They all made a choice when signing up for the program, taking a decision, for whatever motive, to create change.
Some will resist the training and nutrition protocols more than others.
Jemma, 29, a combination of enthusiasm and anxiety, is often concerned about if she has done a movement properly or projects difficulty before she has attempted a task. She doesn’t want to let anyone down. Her lack of confidence at times affects her concentration. But I look forward to witnessing the change as her confidence improves.
Already I’ve noticed it. Even after one week she’s stepping up to the bar and getting on with a movement without giving me those am-I-doing-it-right? glances.
Jemma wants to be good and, like Catriona, is impatient about it. Jemma, almost excitedly, is already thinking ahead to the end of the 12 weeks and the results she may achieve, but I try to bring her back into the present. That’s where everyone’s focus needs to be for the best results and the most satisfaction.
For Jade, who’s a PT, good athlete and footballer, I see how she fights with herself to do her absolute best. She sets high standards. Maybe even unreasonably so and often feels disappointed if she doesn’t reach the target she has set for herself.
Catriona is similar. It makes me chuckle to see Catriona get annoyed with herself. I don’t mean that in a nasty way. I just know it’s self-inflicted and, eventually, Catriona will be at peace with it.
Jade, the youngest of the group at 22, dislikes cardio. Catriona loves cardio. Jemma hates to sweat. Catriona loves to sweat. Jade’s a sprinter-type, so doesn’t relish multiple reps (which is why it will be good for her to do them).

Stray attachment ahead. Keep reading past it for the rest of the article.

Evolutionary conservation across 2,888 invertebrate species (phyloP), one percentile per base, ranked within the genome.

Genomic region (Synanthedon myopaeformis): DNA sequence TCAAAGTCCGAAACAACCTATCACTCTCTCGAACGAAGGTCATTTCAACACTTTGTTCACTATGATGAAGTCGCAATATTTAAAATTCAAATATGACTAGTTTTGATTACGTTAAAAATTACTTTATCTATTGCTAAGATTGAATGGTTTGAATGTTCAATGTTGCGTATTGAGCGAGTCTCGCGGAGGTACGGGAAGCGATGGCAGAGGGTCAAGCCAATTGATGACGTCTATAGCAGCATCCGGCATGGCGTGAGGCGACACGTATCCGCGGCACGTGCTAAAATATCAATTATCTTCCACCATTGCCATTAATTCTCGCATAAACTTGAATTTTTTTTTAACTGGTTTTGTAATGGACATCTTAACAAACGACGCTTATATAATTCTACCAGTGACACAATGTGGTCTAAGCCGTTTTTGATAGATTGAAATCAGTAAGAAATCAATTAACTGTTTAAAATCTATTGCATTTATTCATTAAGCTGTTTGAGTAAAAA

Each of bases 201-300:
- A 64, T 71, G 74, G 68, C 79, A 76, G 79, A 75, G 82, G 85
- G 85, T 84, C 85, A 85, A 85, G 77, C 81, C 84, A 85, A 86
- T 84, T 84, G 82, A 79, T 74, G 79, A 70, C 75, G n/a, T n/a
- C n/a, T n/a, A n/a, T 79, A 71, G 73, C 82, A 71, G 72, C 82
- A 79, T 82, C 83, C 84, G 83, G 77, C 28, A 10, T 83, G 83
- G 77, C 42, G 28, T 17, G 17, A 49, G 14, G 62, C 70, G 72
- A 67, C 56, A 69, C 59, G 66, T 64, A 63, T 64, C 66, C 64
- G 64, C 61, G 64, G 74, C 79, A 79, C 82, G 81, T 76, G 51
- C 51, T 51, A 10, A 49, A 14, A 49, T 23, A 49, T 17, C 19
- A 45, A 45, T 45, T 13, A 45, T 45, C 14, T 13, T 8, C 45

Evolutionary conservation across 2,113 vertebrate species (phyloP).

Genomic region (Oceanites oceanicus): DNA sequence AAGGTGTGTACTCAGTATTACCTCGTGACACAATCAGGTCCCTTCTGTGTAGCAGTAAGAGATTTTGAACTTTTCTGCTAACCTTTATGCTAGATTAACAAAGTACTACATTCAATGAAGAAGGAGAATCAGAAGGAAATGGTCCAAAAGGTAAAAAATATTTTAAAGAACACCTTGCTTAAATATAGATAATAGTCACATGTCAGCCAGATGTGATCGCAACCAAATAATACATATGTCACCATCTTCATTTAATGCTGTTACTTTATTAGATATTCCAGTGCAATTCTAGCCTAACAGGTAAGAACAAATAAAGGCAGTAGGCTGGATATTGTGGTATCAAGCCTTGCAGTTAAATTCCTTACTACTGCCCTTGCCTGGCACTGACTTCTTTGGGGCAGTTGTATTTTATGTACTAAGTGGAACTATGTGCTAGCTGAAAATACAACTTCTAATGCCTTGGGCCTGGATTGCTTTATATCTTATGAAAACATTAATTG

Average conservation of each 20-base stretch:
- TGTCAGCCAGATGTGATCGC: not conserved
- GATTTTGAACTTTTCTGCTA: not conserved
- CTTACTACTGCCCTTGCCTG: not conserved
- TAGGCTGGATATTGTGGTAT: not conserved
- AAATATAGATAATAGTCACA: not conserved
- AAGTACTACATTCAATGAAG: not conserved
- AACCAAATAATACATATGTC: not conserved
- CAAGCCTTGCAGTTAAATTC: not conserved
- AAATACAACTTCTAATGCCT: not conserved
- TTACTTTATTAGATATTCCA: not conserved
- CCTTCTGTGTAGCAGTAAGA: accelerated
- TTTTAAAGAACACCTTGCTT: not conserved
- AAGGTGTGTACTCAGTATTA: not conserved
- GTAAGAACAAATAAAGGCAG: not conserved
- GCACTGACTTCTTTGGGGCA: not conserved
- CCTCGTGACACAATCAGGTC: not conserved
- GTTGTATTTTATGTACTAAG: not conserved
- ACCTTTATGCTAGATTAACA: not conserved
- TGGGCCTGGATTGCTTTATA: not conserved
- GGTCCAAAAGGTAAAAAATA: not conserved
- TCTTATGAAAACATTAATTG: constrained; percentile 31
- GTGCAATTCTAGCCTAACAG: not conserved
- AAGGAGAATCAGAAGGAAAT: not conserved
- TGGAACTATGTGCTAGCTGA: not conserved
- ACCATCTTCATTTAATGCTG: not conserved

Big Reg, who is already talking about doing the 12-week program in September, doesn’t complain. “No matter what we’re doing, I know I just have to get on with it,” he said.
“The program is phenomenal. It’s incredible how your muscles are able to quickly adapt.”
Reg has already lost the best part of a stone in weight. Even if something’s a struggle, he gives his best effort. He is moving so much better, even though this week, working in pairs or small groups, Reg found it tougher going. The girls are driving him on. Having a training partner has a way of providing extra motivation.
Sometimes, though, if someone doesn’t achieve the number of reps I ask them to shoot for, they might label themselves (in their thoughts) ‘a failure’. Or they may think they are not doing well enough.
So I find myself a lot of the time trying to keep the boat steady, so to speak – to manage all those self-depreciating thoughts and stop them from spreading.
They are all very encouraging of each other, but often not enough to themselves.
For me to get results – both immediate and lasting – I try to help identify the areas which are holding someone back. Often, though, it’s in our heads. Our bodies will respond to the training – if our heads/thoughts don’t get in the way.
Training doesn’t just apply to the body. “One can’t build physical strength without mental strength.”
Therefore, choose what serves you best, not what works against you. That requires training, too.
Bruce Lee also said: “The mind is a fertile garden – it will grow anything you wish to plant – beautiful flowers or weeds. And it is with successful, healthy thoughts or negative ones that will, like weeds, strangle and crowd the others.
“Don’t allow negative thoughts to enter your mind, for they are the weeds that strangle confidence.”